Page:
Mother in law gets squeezed

In the advisory council of the Dutch Bridge Federation, we have been discussing how to attract new players. One of our ideas is to organize low-level entry events, where non-players can see what this game is all about: 5 minutes explanation, play cards, have fun.

I spent Christmas at my parents-in-law. After dinner, the conversation somehow turns to bridge. So what is this game all about, they ask. Well, time to put the above in practice and here is the 5 minute guide to playing bridge for newbies. The players had some experience with card-games, such as wiezen or the Belgium variation of whist. That helps, but is not necessary.

Get a deck of cards, explain that there are 2 partnerships playing together. Deal the cards, tell players to sort their hand and explain how to count your points. We then start the “auction”: all players announce their point count, the side holding most becomes declarer and dummy. Dummy puts down his cards and declarer selects a suit with 8 cards or more as trumps. With 25 points, declarer has to make game (9 tricks at NT, 10 with a trump suit), with less a partial (at least 7 tricks), with 33 or more a slam.

Now play starts. Explain who leads first, how playing the dummy works, who wins the trick and who gets to lead to the next trick. That is about 5 minutes and the first hand can be played. Don’t bother with any strategy yet, just play a few hands to learn the mechanics of the game. Finally, after each hand, explain the scoring: 100 for making a partial, 400 for game, 1000 for slam, undertricks 50 each.

After a few hands, you can give some general advice on play: a trump suit must have 8 cards or more, lead the top of a sequence, third hand high, draw trumps but don’t make it too complicated. The goal is to get an idea of what the game is all about.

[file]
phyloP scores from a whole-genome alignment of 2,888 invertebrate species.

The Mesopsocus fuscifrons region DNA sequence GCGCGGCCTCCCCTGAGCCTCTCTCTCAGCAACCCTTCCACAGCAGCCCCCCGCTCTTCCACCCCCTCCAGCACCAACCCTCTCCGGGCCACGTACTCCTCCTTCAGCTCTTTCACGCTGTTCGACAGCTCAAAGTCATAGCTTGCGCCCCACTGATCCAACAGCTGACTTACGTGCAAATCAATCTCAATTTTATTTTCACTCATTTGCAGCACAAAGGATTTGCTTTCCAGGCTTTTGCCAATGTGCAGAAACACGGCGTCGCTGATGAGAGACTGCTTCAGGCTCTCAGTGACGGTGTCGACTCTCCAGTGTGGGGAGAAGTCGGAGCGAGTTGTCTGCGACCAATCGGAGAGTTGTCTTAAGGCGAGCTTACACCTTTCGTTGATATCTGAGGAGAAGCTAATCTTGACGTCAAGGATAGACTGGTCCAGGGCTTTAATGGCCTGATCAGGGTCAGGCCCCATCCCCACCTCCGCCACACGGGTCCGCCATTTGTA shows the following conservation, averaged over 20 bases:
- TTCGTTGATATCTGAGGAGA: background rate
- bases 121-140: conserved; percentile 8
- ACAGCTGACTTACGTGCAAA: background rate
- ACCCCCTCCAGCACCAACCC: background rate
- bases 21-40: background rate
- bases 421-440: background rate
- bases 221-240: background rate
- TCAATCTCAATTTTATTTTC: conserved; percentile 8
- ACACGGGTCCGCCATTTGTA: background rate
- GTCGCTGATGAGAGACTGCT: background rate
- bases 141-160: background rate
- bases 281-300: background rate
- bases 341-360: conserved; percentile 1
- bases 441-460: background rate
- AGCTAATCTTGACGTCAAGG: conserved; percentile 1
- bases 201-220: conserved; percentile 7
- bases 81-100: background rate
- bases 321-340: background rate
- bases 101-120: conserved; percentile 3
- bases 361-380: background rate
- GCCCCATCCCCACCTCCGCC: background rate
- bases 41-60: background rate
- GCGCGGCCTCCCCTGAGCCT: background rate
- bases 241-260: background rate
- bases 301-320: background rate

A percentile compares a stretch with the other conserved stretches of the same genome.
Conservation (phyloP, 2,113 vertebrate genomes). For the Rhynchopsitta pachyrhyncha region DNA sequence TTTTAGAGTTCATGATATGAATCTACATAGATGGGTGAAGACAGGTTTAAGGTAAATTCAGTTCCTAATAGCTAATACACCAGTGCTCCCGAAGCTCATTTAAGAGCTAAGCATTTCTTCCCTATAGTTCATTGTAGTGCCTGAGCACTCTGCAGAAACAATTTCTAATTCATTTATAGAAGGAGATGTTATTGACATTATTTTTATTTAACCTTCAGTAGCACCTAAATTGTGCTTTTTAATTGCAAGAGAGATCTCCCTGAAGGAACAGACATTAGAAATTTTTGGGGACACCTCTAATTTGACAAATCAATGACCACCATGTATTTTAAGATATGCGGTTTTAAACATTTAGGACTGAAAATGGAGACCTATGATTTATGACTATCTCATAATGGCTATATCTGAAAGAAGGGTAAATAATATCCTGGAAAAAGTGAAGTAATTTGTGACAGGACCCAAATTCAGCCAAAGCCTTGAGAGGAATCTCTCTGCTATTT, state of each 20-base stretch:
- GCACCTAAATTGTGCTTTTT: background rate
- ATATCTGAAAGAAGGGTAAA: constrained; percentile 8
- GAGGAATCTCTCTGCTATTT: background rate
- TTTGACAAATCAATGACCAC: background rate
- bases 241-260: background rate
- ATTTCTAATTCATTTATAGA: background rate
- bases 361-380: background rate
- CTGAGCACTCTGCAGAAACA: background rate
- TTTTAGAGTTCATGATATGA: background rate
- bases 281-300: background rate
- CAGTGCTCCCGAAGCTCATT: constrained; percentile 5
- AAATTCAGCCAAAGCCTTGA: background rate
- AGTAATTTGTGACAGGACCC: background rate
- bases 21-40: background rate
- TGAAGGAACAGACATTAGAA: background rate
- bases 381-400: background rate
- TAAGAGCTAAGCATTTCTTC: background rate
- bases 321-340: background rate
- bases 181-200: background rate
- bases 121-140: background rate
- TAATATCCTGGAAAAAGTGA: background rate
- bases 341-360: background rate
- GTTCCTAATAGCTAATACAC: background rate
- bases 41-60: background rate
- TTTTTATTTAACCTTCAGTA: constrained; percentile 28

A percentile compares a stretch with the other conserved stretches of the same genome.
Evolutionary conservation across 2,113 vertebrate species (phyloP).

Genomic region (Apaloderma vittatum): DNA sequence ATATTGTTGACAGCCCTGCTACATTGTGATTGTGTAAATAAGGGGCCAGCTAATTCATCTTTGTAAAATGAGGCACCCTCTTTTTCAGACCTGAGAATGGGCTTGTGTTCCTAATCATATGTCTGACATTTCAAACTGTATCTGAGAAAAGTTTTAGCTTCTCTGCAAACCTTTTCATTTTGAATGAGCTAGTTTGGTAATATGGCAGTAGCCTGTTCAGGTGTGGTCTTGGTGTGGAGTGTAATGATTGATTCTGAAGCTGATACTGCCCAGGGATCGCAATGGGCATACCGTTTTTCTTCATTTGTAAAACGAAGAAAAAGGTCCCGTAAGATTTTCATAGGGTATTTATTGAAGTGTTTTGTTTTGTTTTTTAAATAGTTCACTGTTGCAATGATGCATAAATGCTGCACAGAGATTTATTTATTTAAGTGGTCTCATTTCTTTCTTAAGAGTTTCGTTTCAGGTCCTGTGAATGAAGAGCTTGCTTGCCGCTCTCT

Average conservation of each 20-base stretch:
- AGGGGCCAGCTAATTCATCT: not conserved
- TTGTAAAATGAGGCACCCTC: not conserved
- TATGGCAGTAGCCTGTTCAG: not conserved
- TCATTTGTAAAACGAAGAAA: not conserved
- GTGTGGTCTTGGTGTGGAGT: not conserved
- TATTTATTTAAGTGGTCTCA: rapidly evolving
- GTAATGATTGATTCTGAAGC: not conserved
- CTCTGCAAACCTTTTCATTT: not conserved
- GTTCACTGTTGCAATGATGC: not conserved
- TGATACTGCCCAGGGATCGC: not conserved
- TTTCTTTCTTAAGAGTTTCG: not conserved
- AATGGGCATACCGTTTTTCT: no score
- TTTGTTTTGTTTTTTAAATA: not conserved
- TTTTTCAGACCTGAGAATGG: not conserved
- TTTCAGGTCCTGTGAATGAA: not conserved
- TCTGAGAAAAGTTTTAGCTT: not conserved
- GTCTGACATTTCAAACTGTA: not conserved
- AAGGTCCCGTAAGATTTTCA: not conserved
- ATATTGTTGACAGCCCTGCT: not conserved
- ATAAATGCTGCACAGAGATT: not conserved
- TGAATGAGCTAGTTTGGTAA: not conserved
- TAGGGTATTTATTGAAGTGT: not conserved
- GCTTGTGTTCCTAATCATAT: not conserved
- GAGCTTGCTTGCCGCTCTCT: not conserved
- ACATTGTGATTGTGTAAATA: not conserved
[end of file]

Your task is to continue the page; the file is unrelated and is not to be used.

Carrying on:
And this worked. We opened another bottle of wine and had fun all evening. Of course, the question will be asked if this is all there is to learn about the game. The answer to that one is simple, no, there is a lot more to learn but as in any sport, you start simple and learn as you go along. My favorite explanation is the case of Lorenzo Lauria. He started to play while in the army in the early 1970’s, he lost and decided to avoid that by becoming the best bridge player in the world. It only took him 35 years, but all the time, he enjoyed playing. Pick an example from any other sport if that helps.

Obviously, this game isn’t that interesting for more experienced players, but even with this limited explanation, there are still interesting hands. Take this one:

The “auction” followed the principles above. All 4 players announce their point count. NS have a majority and south becomes declarer. He obviously picks spades as trumps and, with more than 25 points, he is supposed to make 10 tricks or game. That is, of course, easy with 11 winners from top. Can you make an extra trick?

The opening lead is the J won by south with the Q. A spade is won by the ace and a heart is returned.

As the point count is known from the auction and west has shown all his high cards, there is little to be gained by ducking this, so win with the ace. All other high cards can be placed as well. Making 12 tricks is now easy: draw trumps, cash the top diamonds and play more trumps, leading to this end position:

On the last spade, east, my mother in law has the dubious honor of being caught in a squeeze for the first time in her life. She obviously didn’t know what a squeeze is but sits there with a painful look while deciding which card to play. I tell her that she holds K and the QJ and there is little she can do. “Did you look at my cards?”, she asks.

Henk Uijterwaal 2019